This story has been updated with hands-on video.
What if, instead of using your fingerprint to unlock your phone, you just looked at it?
This is one tool that Microsoft brings to its Lumia 950 and larger Lumia 950 XL as Microsoft's first Windows 10 phones. Even without biometric iris-scanning, the duo makes a strong showing for Microsoft. They have big, sharp displays, proven processors, a cutting-edge USB Type-C charging port and two things a lot of buyers cherish: a removable battery and a microSD card slot for extra storage.
Plus, there's a 20-megapixel camera to lure shutterbugs and some handy tie-ins to the wider Windows 10 world, including the ability to use apps originally made for the laptop and tablet, and to pick up on one device where you left off on another.
On paper at least, the Lumia 950 set is off to a good start, but since it still drags far behind Google's Android and Apple's iOS platforms, Microsoft's simpler phone software has to prove itself to buyers.
Despite peppering markets with midrange and "value" Lumias, it's been over a year since the last high-end flagship. Together, Android and iOS gobble up nearly all the worldwide marketshare, though Microsoft's low-cost Lumia strategy has gained it a larger following in some regions, like Russia, than in others, like the US. (Here's a handy interactive map from Kantar Worldpanel that helps visualize Microsoft's global impact.)
This is not Microsoft's first time betting it all, but its Windows 10 Lumia phones enters the phone scene alongside a slew of compelling rivals, from direct-to-consumer offerings to totally new crowd-funded entrants.
The Lumia 950 and 950 XL share most core specs below, though the XL has the larger screen and battery, and a different processor with eight cores rather than six.
Unlike a lot of flagship phones today, they're both made of plastic, not metal. The don't look or feel as premium, but they also won't pile up with fingerprints. Straight sides make them easy enough to grip and handle.
The three power and lock buttons on the right spine are metal, though, as is the dedicated camera button along further along the side. I like these a lot, both to trigger the camera and to take the picture. Other competitors are starting to add their own quick-launch camera functions, like double-tapping the home button. Regardless, I'm happy to see this here.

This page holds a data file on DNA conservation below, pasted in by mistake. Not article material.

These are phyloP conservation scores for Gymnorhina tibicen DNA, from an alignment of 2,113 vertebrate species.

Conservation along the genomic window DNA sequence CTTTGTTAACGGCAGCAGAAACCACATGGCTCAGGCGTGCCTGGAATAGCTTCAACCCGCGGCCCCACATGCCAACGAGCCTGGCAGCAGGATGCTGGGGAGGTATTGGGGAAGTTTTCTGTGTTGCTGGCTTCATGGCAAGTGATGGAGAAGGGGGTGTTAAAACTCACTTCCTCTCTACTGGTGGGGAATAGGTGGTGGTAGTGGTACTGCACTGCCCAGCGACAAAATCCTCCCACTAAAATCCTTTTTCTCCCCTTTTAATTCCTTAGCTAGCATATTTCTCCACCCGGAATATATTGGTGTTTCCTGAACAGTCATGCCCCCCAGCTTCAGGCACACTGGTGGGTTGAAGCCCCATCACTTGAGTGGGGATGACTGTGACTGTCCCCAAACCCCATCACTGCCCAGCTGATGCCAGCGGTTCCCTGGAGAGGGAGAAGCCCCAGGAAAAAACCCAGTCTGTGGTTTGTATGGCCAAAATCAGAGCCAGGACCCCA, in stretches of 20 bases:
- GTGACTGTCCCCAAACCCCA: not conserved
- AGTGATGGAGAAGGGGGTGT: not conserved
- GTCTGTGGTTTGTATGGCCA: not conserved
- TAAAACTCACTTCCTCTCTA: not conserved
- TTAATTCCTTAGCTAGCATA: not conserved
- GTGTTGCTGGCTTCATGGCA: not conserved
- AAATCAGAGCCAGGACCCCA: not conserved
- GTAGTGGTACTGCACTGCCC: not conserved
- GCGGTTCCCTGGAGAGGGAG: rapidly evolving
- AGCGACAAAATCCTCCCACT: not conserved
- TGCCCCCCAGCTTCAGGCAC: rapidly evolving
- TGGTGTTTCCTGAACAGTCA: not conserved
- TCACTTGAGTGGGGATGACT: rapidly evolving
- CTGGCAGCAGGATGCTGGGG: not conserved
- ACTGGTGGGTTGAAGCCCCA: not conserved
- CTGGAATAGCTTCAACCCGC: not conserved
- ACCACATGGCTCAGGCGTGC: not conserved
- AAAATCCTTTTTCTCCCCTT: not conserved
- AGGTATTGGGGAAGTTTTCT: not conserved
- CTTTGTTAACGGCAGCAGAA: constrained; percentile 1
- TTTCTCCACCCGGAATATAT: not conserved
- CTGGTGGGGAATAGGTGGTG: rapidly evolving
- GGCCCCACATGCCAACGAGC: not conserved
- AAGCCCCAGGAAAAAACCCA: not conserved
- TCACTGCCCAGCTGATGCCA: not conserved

Fingerprint readers are having a moment, but you won't find one on either new Lumia 950 phone. Instead, there's Windows Hello, which uses biometric data to authorize your login in the form of iris recognition. After registering your eye, the phone's front-facing camera is able to detect your unique characteristics from others.
It all happens through a processor that Microsoft has licensed from chipmaker Intel, and a depth-sensing camera that relies on infrared cameras to identify your features.
Windows Hello will launch on the Lumias in beta, but will work right out of the box. As long as the phone is close enough to your face, it happens quickly. It emits a red light when it's sensing, then, once the phone recognizes you, it flashes your name up top -- "Hello, Jessica" -- and then you're in.
A phone adaptation, Windows 10 on phones includes some menu toolbars within Universal apps (like Word) that pop up on the bottom of the screen rather than the top. You can also press and hold on the Windows start button to condense the screen toward the bottom, so your fingers don't have to reach as far if you're using the device one-handed.
Microsoft sees its Lumia smartphones as part of a wider system that also links to your Windows 10 laptop and tablet. On the phone, you'll be able to use many of the same apps that were purposely built for those larger-screen devices. Will this capability, called Universal Apps, be enough access to programs to silence detractors that pick at a smaller catalog of hit apps available on Windows phones? The world's largest software company sure hopes so. (Check out our hands-on with Universal Apps here .)
Further linking phones into the Windows 10 worlds is something called Continuum for Phones, which essentially morphs your phone into a PC experience. So say you take the Lumia 950 on a work trip. You can connect it to a larger monitor, a keyboard and a mouse and work on a "universal" Office app, like Word, without offloading any of that saved work from your phone. Whatever you see on the phone adapts to fill the larger display.
You can do this wirelessly, using Miracast, or through the Microsoft Display Dock, a rather heavy after-market accessory that provides the TV or monitor connection (via an HDMI or DisplayPort connection) and three USB ports for adding accessories. Miracast will be the more convenient approach, but performance won't look as smooth as it will if you use the Display Dock, at least according to Microsoft.
The Lumia 950 will be available in November starting at $549, which directly converts to about £360 and $AU768. In Australia, Microsoft has said the handset will be on sale "before Christmas".
See all of today's Microsoft news.